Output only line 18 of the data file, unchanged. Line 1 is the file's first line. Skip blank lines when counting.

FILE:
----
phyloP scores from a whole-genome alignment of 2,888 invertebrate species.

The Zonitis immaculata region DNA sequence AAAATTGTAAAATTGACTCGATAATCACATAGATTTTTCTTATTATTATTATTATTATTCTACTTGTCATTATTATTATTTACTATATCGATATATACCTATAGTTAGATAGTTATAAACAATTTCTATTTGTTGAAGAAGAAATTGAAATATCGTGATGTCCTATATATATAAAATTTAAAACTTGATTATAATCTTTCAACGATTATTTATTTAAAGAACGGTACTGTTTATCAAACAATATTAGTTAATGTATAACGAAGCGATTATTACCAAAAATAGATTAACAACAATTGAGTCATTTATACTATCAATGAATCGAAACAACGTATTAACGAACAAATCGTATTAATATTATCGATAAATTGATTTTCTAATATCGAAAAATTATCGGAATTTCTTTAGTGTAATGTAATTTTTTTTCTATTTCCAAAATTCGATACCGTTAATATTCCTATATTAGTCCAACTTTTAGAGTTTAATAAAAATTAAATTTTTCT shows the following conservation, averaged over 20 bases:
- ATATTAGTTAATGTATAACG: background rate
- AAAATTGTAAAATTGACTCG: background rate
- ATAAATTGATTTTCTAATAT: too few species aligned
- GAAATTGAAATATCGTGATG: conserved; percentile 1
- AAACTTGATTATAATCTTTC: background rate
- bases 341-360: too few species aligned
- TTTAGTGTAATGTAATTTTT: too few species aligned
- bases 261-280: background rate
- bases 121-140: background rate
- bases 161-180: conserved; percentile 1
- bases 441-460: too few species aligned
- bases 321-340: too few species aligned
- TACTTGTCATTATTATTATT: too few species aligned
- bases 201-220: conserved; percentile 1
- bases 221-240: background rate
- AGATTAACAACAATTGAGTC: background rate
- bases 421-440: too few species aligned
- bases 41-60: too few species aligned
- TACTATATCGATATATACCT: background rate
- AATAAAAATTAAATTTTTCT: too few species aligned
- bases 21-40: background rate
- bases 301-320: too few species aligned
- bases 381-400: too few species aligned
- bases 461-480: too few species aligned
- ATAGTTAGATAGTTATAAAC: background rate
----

- AGATTAACAACAATTGAGTC: background rate